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Michigan Lawn Mowing & Maintenance

Mowing your lawn properly is one of the most important things you do for your lawn all year. You may think that once the snow recedes and spring emerges that dusting off the lawn mower and mowing every once in a while will get the job done. Well, at Lawn Love, we know that there's a little more to it than that when it comes to mowing lawns in the Great Lakes State. That's why we offer our services all over Michigan. You can find us in:

And we do a lot more than simply mow lawns. Our teams of skilled and experienced lawn care technicians perform:

Whether you're going to have professionals care for your lawn or you're going to tackle it yourself, it always pays to know a little about how to keep your lawn healthy and thriving. Here are a few of our tips to help you care for your lawn and mow it the right way.

Get to Know Your Grass

The first step to caring for your lawn properly is knowing what type of grass you have growing in it. In Michigan, there are a few common types of grass. They are:

  • Kentucky Bluegrass
  • Ryegrass
  • Fine Fescues

You may also find bentgrass growing in your lawn, but in Michigan, it's more of a weed than actual turf because it's not resistant to drought or heat and tends to look rough in otherwise healthy-looking lawns.

Mowing Height

Another important aspect of lawn mowing is understanding ideal mowing height. This largely depends on the kind of grass you have growing, because there are slight differences between ideal mowing heights for different varieties of turfgrass. In general, the ideal mowing height is:

  • Kentucky Bluegrass — 2.5 to 3.0 inches
  • Ryegrass — 1.5 to 2.5 inches
  • Fine Fescues — 3.0 to 3.5 inches

Why is this important? The grasses grown in lawns have adapted well to frequent cutting, but if you mow too short then you reduce the plant's ability to make food for itself through photosynthesis. The goal when mowing is to leave enough leaf on the plant catch sunlight, which it then turns into food. Plus, taller grasses help to shade the soil underneath, reducing the chances that weeds will take root.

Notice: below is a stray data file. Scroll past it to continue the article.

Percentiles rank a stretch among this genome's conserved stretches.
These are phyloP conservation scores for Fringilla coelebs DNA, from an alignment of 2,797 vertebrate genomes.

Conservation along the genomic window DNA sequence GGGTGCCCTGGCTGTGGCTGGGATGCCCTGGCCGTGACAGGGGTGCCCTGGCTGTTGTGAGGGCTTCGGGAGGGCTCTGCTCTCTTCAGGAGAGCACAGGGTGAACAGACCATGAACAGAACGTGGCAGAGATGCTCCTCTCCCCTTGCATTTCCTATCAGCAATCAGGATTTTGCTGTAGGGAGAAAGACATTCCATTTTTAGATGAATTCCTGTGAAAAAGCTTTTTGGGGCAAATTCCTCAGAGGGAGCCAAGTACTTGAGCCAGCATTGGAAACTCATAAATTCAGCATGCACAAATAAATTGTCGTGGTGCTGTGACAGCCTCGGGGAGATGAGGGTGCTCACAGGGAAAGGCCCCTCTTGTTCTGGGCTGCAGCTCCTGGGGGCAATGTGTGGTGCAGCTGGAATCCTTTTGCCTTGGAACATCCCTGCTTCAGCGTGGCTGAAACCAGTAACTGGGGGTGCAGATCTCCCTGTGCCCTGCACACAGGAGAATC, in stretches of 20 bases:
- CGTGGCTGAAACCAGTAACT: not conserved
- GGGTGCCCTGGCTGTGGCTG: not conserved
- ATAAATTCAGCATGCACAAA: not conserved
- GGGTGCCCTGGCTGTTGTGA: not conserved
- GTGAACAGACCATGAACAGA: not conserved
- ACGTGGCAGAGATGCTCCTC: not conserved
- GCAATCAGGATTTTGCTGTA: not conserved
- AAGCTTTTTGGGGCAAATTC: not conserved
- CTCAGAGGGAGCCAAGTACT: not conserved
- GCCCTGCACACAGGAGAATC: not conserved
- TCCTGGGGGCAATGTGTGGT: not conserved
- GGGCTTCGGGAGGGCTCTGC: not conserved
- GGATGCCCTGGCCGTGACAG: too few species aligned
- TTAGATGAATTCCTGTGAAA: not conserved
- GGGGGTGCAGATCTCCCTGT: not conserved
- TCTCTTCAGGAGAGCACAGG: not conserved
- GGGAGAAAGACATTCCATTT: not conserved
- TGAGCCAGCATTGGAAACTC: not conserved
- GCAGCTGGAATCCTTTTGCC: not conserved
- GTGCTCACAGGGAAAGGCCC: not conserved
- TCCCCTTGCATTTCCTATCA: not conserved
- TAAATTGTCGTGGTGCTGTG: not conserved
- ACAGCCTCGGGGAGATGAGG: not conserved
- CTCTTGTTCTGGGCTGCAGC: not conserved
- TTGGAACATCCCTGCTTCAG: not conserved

How Often to Mow

One of the questions on every homeowner's mind is just how often they should mow. This answer isn't as cut and dry as you'd probably like it to be. In general, you don't want to cut off more than one-third of the grass blade when you mow. So, when it's growing fast in the spring this may mean mowing every four to five days. But when the growth slows down in the heat of summer, then you may not need to mow quite as often.

If you've missed a mow and the lawn has grown longer than you want, don't try to cut corners by lowering the height of your blade and cutting the lawn shorter. You can damage the lawn, causing the grass to lose water, and make it more susceptible to pests, weeds, and disease. Cut it high, then go back a few days later and cut it again to get it to the desired height.

What About Clippings?

Many people don't like the look of clippings left on the lawn from mowing, but it's actually really good for your lawn to leave them where they lay. Plus, in Michigan laws restrict the dumping of yard waste into landfills, so it's better if you leave them on your lawn anyway.

If you're worried about clippings contributing to problems with thatch, you don't need to be. The parts of the plant cut off during mowing contain mostly water, so they break down fast and provide your lawn with much-needed nutrients to keep it healthy. Think of it this way: When you leave lawn clippings, then you'll have to fertilize less. It's a winning situation for everyone!

A Few More Tips

There are a few more small details that are important to remember when mowing your lawn. You should:

  • Never mow a wet lawn
  • Keep your mowing blades sharp
  • Change the direction you mow frequently

There you have it! Now you're ready to maintain a healthy, happy, and lush lawn all season long. Of course, if you're rather hit the beach or take the family to enjoy taffy and fudge on Mackinac Island, the experts at Lawn Love are always here to help!


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